This Is AuburnElectronic Theses and Dissertations

The effects of male philopatry on reproductive behaviors and fitness in Columbian ground squirrels (Urocitellus columbianus)




Klase, Carrie C.

Type of Degree

Master's Thesis


Biological Sciences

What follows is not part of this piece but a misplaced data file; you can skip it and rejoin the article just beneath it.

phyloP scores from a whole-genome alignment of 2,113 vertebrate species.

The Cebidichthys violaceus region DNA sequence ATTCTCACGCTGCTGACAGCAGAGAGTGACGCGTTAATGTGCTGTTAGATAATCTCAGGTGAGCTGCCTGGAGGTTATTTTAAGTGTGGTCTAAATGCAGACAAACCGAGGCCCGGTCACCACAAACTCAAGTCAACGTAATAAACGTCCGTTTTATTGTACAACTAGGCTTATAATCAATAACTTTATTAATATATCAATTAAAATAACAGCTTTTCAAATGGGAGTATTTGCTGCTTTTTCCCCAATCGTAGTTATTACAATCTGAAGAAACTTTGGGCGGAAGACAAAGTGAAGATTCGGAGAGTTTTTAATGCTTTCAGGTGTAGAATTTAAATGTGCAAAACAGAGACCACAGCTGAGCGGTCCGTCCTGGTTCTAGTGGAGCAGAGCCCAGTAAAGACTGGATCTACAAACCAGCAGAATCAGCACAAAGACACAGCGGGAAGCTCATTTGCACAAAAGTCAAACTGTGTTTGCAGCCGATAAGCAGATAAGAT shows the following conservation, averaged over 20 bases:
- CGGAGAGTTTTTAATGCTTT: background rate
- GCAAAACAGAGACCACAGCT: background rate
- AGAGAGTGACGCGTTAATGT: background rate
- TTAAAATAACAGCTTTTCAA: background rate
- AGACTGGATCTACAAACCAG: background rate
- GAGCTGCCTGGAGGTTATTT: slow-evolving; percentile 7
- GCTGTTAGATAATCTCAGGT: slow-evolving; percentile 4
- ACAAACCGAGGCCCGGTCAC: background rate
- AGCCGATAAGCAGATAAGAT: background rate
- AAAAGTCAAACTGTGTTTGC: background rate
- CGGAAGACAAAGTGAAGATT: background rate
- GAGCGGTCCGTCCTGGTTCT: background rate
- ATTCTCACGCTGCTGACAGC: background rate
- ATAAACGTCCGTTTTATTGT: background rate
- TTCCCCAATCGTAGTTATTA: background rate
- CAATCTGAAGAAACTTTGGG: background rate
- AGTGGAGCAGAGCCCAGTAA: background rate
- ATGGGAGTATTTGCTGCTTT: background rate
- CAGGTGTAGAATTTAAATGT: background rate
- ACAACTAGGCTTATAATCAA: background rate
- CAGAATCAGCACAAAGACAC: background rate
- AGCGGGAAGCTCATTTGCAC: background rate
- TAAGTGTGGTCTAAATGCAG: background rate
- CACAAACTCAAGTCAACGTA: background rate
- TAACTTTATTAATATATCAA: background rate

Decreased fitness is a consequence of inbreeding in many species. As a result, a variety of behavioral mechanisms, such as dispersal, are employed be mammals to avoid mating with relatives. Columbian ground squirrels (Urocitellus columbianus) are a polygynandrous species in which females remain philopatric, and males have a mixed dispersal pattern, with some males emigrating and others remaining philopatric residents. The goals of this study were to determine the effects of the presence of close female kin (mothers and littermate sisters) on the mating habits of Columbian ground squirrels, explain the mixed dispersal pattern in males, and to determine whether inbreeding occurs in this species. We additionally compared the fitness (measured as number of mating partners and offspring produced) and several other variables (mass, hibernation emergence date, age, and length of time living in the population) of males to detect whether residency status (immigrant males compared to philopatric resident males) influences male fitness, and, if so, what variables are related to the difference. We addressed these goals using a longitudinal dataset of the reproductive behaviors of a population of Columbian ground squirrels in Sheep River Provincial Park, Alberta, Canada. Our analysis included data from 2005-2015 and had a total sample of 56 individual adult males and 90 individual adult females. Some individuals lived in the population multiple years, resulting in 127 samples of males and 244 samples of females (191 of which had logs of mating partners). Through our analysis, we found that the presence of close female relatives resulted in decreased male mating likelihood; male samples that did not co-occur with their mother were 1.34 times more likely to mate with one or more females, and male samples that did not co-occur with littermate sister(s) were 1.45 times more likely to mate. The data supports that the decreased mating likelihood may be a result of age. In addition, although male samples and female samples co-occurred equally with their mothers, females were 1.86 times more likely to co-occur with another littermate sister. We suggest that this may be a result of sex-biased aggression from mothers towards sons. In regards to inbreeding, pairs of a non-related male and females (i.e. not mother-son or brother-littermate sister) mated 8.83 times more often than related pairs (mother-son and brother-littermate sister), and only one instance of inbreeding between a male and close female relative (mother) were detected during the study. Thus, inbreeding is avoided in this species, potentially through a combination of dispersal and recognition of relatives. By comparing resident male samples and immigrant male samples, we found that resident male samples were 1.28 times more likely to mate than immigrant male samples, and resident male samples had significantly more mating partners on average (7.4±5.1 SD mates compared to 4.7±5.1 SD mates; p=0.008). We concluded that this was the result of the effects of age and emergence date differences between resident male and immigrant male samples. Interestingly, despite more mating partners, there was no significant difference in the average number of offspring produced by resident and immigrant male samples (6.1±6.0 SD offspring and 5.0±6.8 SD offspring; p=0.348). We suggest that this may be a result of inbreeding depression from moderate inbreeding of distant relatives mating. Immigrant male samples had a nearly significant trend of producing more offspring per mate compared to resident male samples (interaction between residency status and number of mates in regards to number of offspring produced: p=0.092). For adult male resident samples, for every one mate increase there was a 0.9 offspring increase in number of offspring produced (r2=0.50, p<0.001), but for adult immigrant male samples, for every one mate increase there was a 1.1 offspring increase in number of offspring produced (r2=0.69, p<0.001).